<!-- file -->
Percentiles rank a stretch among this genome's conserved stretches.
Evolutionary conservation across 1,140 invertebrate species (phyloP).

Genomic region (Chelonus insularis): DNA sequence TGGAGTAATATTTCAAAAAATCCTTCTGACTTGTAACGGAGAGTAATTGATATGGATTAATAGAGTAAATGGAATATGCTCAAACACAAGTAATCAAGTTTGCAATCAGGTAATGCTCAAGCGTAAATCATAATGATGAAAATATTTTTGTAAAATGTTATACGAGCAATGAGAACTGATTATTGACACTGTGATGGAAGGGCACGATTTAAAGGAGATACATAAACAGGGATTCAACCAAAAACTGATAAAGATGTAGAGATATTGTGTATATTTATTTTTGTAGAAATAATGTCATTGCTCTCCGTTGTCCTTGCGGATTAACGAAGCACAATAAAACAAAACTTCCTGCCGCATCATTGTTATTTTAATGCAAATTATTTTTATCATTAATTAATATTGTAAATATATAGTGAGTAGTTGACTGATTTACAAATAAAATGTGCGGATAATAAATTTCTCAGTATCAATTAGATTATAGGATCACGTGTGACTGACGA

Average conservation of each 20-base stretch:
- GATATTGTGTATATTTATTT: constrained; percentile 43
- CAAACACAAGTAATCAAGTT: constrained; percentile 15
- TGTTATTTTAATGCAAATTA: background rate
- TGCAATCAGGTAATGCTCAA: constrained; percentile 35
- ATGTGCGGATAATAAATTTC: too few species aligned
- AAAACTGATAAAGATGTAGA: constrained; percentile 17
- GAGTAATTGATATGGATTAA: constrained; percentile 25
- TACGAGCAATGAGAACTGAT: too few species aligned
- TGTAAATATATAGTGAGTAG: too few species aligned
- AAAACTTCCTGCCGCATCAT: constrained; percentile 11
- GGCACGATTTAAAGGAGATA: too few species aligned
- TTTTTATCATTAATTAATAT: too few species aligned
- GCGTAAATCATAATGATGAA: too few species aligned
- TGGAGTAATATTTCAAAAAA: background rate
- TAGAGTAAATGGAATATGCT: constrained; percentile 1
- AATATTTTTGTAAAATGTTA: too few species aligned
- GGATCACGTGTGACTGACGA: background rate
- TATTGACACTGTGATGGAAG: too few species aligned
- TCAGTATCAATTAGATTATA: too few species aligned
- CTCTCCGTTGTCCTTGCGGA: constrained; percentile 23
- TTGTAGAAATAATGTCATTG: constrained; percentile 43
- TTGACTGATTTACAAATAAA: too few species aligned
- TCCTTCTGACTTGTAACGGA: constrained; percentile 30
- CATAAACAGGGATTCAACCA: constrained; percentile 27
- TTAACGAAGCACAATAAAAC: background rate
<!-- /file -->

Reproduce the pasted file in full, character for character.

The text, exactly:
Percentiles rank a stretch among this genome's conserved stretches.
Evolutionary conservation across 1,140 invertebrate species (phyloP).

Genomic region (Chelonus insularis): DNA sequence TGGAGTAATATTTCAAAAAATCCTTCTGACTTGTAACGGAGAGTAATTGATATGGATTAATAGAGTAAATGGAATATGCTCAAACACAAGTAATCAAGTTTGCAATCAGGTAATGCTCAAGCGTAAATCATAATGATGAAAATATTTTTGTAAAATGTTATACGAGCAATGAGAACTGATTATTGACACTGTGATGGAAGGGCACGATTTAAAGGAGATACATAAACAGGGATTCAACCAAAAACTGATAAAGATGTAGAGATATTGTGTATATTTATTTTTGTAGAAATAATGTCATTGCTCTCCGTTGTCCTTGCGGATTAACGAAGCACAATAAAACAAAACTTCCTGCCGCATCATTGTTATTTTAATGCAAATTATTTTTATCATTAATTAATATTGTAAATATATAGTGAGTAGTTGACTGATTTACAAATAAAATGTGCGGATAATAAATTTCTCAGTATCAATTAGATTATAGGATCACGTGTGACTGACGA

Average conservation of each 20-base stretch:
- GATATTGTGTATATTTATTT: constrained; percentile 43
- CAAACACAAGTAATCAAGTT: constrained; percentile 15
- TGTTATTTTAATGCAAATTA: background rate
- TGCAATCAGGTAATGCTCAA: constrained; percentile 35
- ATGTGCGGATAATAAATTTC: too few species aligned
- AAAACTGATAAAGATGTAGA: constrained; percentile 17
- GAGTAATTGATATGGATTAA: constrained; percentile 25
- TACGAGCAATGAGAACTGAT: too few species aligned
- TGTAAATATATAGTGAGTAG: too few species aligned
- AAAACTTCCTGCCGCATCAT: constrained; percentile 11
- GGCACGATTTAAAGGAGATA: too few species aligned
- TTTTTATCATTAATTAATAT: too few species aligned
- GCGTAAATCATAATGATGAA: too few species aligned
- TGGAGTAATATTTCAAAAAA: background rate
- TAGAGTAAATGGAATATGCT: constrained; percentile 1
- AATATTTTTGTAAAATGTTA: too few species aligned
- GGATCACGTGTGACTGACGA: background rate
- TATTGACACTGTGATGGAAG: too few species aligned
- TCAGTATCAATTAGATTATA: too few species aligned
- CTCTCCGTTGTCCTTGCGGA: constrained; percentile 23
- TTGTAGAAATAATGTCATTG: constrained; percentile 43
- TTGACTGATTTACAAATAAA: too few species aligned
- TCCTTCTGACTTGTAACGGA: constrained; percentile 30
- CATAAACAGGGATTCAACCA: constrained; percentile 27
- TTAACGAAGCACAATAAAAC: background rate